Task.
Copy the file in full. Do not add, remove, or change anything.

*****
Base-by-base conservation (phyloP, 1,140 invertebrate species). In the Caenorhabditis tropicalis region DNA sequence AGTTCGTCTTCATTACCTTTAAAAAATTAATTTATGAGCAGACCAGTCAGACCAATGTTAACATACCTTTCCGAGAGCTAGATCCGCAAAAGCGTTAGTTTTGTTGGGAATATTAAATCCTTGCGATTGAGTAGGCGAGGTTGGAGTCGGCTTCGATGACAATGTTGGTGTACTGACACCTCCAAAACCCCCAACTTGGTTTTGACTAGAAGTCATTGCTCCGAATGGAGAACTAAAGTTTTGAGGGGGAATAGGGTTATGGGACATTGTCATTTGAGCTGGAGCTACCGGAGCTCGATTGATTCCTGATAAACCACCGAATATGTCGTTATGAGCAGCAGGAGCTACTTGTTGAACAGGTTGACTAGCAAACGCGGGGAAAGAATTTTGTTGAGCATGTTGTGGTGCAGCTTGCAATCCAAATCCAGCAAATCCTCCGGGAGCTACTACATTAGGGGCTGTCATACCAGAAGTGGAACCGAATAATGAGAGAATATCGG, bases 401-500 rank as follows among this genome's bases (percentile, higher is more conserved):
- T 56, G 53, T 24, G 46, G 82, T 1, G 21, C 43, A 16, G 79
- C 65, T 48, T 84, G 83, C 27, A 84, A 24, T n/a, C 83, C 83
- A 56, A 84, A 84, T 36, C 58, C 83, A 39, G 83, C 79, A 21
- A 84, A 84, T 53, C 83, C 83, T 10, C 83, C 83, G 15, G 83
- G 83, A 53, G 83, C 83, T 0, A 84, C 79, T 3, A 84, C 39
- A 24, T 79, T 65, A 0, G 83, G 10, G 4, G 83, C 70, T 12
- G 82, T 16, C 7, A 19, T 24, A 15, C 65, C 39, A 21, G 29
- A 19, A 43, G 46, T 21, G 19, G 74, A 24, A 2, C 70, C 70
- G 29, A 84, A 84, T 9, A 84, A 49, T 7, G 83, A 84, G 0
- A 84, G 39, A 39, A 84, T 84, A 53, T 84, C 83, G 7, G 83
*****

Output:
Base-by-base conservation (phyloP, 1,140 invertebrate species). In the Caenorhabditis tropicalis region DNA sequence AGTTCGTCTTCATTACCTTTAAAAAATTAATTTATGAGCAGACCAGTCAGACCAATGTTAACATACCTTTCCGAGAGCTAGATCCGCAAAAGCGTTAGTTTTGTTGGGAATATTAAATCCTTGCGATTGAGTAGGCGAGGTTGGAGTCGGCTTCGATGACAATGTTGGTGTACTGACACCTCCAAAACCCCCAACTTGGTTTTGACTAGAAGTCATTGCTCCGAATGGAGAACTAAAGTTTTGAGGGGGAATAGGGTTATGGGACATTGTCATTTGAGCTGGAGCTACCGGAGCTCGATTGATTCCTGATAAACCACCGAATATGTCGTTATGAGCAGCAGGAGCTACTTGTTGAACAGGTTGACTAGCAAACGCGGGGAAAGAATTTTGTTGAGCATGTTGTGGTGCAGCTTGCAATCCAAATCCAGCAAATCCTCCGGGAGCTACTACATTAGGGGCTGTCATACCAGAAGTGGAACCGAATAATGAGAGAATATCGG, bases 401-500 rank as follows among this genome's bases (percentile, higher is more conserved):
- T 56, G 53, T 24, G 46, G 82, T 1, G 21, C 43, A 16, G 79
- C 65, T 48, T 84, G 83, C 27, A 84, A 24, T n/a, C 83, C 83
- A 56, A 84, A 84, T 36, C 58, C 83, A 39, G 83, C 79, A 21
- A 84, A 84, T 53, C 83, C 83, T 10, C 83, C 83, G 15, G 83
- G 83, A 53, G 83, C 83, T 0, A 84, C 79, T 3, A 84, C 39
- A 24, T 79, T 65, A 0, G 83, G 10, G 4, G 83, C 70, T 12
- G 82, T 16, C 7, A 19, T 24, A 15, C 65, C 39, A 21, G 29
- A 19, A 43, G 46, T 21, G 19, G 74, A 24, A 2, C 70, C 70
- G 29, A 84, A 84, T 9, A 84, A 49, T 7, G 83, A 84, G 0
- A 84, G 39, A 39, A 84, T 84, A 53, T 84, C 83, G 7, G 83